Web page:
"Namaste" literally means "I bow" but implies "I bow to the divine in you" as a recognition of the spark of the divine dwelling in all people.  Taken from the narrowest view of my childhood I suppose it could be interpreted as "I worship the divine in you" which would, of course, put this greeting right up there in the 'idol worship' (go straight to Hell, do not pass Go) category.  Taken as my heart has come to understand Christ's call to us all, I would interpret it as, "I recognize that you, as I, are equally created in the image of God, and I honor that image."  

We are called to love others as ourselves.  We are all made in the image of God.  The fact that I was taught to distrust my own theology if it came in a foreign language doesn't change my theology. Namaste.

The class was an hour and a quarter.  I was, somehow, not expecting it to feel like exercise.  This, it turns out, was a serious error in judgement.  My legs are pretty good from all the walking.  My abs? Not so much.  I rehabilitated my right leg after a foot fracture a few years ago so my balance there isn't TOO bad, but the left?  Let's not talk about it.

Before the poses requiring us to stand on one leg, the instructor kindly told the class that we were all welcome to move to the wall if we needed support for balance.  It wasn't until today that it dawned on me that she was actually only talking to ME, the new, grey-haired lady with zero yoga experience.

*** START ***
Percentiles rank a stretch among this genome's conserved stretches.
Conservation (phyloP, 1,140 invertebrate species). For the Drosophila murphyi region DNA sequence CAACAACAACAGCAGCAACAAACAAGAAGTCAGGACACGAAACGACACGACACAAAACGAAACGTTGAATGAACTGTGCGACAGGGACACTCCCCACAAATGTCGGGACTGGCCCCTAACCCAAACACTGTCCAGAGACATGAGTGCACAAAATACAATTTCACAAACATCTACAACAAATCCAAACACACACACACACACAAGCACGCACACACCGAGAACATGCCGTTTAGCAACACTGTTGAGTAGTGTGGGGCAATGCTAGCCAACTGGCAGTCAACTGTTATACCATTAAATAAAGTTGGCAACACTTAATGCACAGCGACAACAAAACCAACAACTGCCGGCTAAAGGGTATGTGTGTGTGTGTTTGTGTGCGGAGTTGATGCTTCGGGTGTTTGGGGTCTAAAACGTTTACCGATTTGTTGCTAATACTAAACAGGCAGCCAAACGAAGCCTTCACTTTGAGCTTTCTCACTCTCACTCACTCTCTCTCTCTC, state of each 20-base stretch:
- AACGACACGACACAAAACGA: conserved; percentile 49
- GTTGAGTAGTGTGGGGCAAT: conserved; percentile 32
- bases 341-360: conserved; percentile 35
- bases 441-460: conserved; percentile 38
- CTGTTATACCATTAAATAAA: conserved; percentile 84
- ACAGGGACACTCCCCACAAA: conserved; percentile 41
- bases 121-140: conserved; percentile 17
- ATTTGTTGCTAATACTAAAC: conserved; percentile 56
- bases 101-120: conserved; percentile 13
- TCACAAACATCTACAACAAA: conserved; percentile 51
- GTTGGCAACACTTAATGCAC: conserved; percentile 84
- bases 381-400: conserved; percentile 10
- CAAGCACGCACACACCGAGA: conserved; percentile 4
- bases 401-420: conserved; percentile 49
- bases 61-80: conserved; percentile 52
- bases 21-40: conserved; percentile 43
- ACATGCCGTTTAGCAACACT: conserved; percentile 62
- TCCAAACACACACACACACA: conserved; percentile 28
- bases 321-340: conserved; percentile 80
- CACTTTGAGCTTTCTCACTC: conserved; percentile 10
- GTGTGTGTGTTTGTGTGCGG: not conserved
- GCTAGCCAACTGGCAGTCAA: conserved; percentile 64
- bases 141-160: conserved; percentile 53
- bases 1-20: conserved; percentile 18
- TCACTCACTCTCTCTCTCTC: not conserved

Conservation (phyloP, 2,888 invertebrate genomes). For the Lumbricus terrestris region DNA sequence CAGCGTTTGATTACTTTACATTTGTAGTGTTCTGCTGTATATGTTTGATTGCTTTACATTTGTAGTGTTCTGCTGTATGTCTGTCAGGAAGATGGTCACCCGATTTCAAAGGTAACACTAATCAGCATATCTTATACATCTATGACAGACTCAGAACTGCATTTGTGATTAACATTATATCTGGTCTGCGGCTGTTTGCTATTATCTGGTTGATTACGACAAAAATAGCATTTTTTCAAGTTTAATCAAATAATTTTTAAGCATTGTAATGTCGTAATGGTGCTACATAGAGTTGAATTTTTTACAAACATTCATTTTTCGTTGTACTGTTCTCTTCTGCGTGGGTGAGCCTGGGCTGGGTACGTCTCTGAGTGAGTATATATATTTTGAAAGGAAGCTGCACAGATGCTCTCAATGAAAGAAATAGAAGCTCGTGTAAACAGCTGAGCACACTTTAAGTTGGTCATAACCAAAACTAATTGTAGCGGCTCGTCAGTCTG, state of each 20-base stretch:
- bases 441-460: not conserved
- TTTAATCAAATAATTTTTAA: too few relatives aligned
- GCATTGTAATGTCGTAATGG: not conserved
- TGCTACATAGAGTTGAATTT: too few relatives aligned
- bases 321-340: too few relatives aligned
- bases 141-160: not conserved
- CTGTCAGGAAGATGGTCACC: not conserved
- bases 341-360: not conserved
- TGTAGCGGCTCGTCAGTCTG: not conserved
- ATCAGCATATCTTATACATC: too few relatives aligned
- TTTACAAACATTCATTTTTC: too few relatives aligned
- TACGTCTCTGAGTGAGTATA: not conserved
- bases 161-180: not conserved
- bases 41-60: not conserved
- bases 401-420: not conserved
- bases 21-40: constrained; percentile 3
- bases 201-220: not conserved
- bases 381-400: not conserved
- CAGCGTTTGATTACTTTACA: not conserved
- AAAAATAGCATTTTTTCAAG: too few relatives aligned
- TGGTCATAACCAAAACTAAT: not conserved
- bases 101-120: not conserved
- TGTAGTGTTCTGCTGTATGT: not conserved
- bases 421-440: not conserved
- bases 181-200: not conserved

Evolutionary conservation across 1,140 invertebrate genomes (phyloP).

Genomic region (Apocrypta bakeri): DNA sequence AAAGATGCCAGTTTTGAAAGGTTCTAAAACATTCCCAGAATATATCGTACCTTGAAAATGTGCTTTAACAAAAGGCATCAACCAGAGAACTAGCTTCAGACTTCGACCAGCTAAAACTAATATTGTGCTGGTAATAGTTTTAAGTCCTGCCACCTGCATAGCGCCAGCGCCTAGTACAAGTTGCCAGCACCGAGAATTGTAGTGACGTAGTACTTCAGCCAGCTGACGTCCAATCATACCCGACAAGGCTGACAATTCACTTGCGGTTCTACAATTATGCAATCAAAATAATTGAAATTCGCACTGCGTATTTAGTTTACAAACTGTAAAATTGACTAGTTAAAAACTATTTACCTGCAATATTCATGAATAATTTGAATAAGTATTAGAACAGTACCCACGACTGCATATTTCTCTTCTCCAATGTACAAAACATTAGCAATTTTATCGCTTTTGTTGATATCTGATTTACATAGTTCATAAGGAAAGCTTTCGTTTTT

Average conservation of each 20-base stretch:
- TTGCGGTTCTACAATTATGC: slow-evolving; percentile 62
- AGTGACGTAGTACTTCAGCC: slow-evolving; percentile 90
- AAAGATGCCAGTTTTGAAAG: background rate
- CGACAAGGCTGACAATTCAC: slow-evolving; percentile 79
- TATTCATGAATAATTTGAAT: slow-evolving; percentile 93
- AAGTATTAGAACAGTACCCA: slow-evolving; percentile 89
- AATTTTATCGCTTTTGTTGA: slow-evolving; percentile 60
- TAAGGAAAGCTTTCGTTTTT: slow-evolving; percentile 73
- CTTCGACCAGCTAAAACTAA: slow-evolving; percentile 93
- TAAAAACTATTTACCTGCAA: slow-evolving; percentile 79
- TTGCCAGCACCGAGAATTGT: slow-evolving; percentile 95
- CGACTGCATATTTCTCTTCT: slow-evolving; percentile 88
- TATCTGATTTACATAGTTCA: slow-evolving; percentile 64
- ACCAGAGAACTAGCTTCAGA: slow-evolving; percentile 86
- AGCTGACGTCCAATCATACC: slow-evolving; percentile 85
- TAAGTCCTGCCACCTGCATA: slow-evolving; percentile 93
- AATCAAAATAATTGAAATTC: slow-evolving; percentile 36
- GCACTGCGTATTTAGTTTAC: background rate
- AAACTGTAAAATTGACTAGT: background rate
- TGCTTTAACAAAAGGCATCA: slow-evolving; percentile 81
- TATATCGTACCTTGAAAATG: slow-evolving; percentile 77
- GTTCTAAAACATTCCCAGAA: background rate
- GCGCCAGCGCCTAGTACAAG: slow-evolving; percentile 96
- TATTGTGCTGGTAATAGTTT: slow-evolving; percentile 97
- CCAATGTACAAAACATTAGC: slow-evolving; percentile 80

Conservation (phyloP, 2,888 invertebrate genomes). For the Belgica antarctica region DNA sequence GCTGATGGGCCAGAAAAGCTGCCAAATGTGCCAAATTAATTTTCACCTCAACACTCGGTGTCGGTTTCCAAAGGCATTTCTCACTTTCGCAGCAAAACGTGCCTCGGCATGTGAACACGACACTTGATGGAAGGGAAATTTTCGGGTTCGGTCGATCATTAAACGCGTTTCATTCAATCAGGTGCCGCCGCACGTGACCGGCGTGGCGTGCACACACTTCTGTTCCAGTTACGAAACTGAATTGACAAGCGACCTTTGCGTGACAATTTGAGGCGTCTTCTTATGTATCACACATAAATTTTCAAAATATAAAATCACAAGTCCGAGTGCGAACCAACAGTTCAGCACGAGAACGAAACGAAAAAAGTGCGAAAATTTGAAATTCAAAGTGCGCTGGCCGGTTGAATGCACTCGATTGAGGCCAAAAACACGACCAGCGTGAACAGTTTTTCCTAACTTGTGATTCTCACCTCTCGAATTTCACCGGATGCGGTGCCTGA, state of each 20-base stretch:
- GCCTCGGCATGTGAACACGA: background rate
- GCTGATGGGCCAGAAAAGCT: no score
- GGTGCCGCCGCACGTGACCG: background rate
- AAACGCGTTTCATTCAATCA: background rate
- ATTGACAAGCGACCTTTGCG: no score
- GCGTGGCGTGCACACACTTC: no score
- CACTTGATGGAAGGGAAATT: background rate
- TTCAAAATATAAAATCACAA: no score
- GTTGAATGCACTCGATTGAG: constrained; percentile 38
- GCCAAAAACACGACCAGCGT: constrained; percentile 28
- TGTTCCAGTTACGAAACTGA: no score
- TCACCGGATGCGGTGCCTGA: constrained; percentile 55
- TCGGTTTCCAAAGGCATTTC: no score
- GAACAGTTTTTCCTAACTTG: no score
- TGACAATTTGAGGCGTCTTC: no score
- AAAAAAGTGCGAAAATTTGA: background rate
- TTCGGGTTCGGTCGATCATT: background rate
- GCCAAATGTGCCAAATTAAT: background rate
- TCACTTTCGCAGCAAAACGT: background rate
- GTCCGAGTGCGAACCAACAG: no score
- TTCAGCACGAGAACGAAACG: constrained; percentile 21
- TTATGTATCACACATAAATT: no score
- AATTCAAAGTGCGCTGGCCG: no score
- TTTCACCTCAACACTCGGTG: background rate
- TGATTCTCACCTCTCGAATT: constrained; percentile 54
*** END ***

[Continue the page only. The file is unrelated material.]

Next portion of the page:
We both had some perceptions to work through.  I didn't fall over because of my grey hair, and lightning didn't strike me for growing up Baptist and attending yoga anyway.  I think we'll all be okay.


Wednesday, June 8, 2016

Going to Medical School.....

Dear Class of 2020:

I'd like to introduce you to one of your new teachers.

Jerry was born there in Buffalo in 1934.  He moved to the snow belt with his family, graduated high school and married my mom at 19. He worked his whole life at the Ford Stamping Plant, had three kids, and died of Parkinson's Disease and COPD last summer at the age of 80.  An ordinary life, but....

When we were kids, he and my mom packed us up in an old station wagon and went camping all the way accross the U.S. TWICE.  We saw mountainous sand dunes in Indiana, glaciers in Montana, boiling mud in Wyoming, and trees so huge they beggar imagination in California.  We stood on four states at one time.  We stood in a massive cavern in New Mexico when they turned out the lights and let us see what it was like to be truly blind.  We went white-water rafting in impossibly challenging waters.

He built a two-story cabin in the woods, by himself with his own two hands. He taught me to handle a gun, same as my brothers. He hiked two generations of Boy Scouts up Mount Marcy.  He had bright blue Paul Newman eyes. He was an extraordinary man.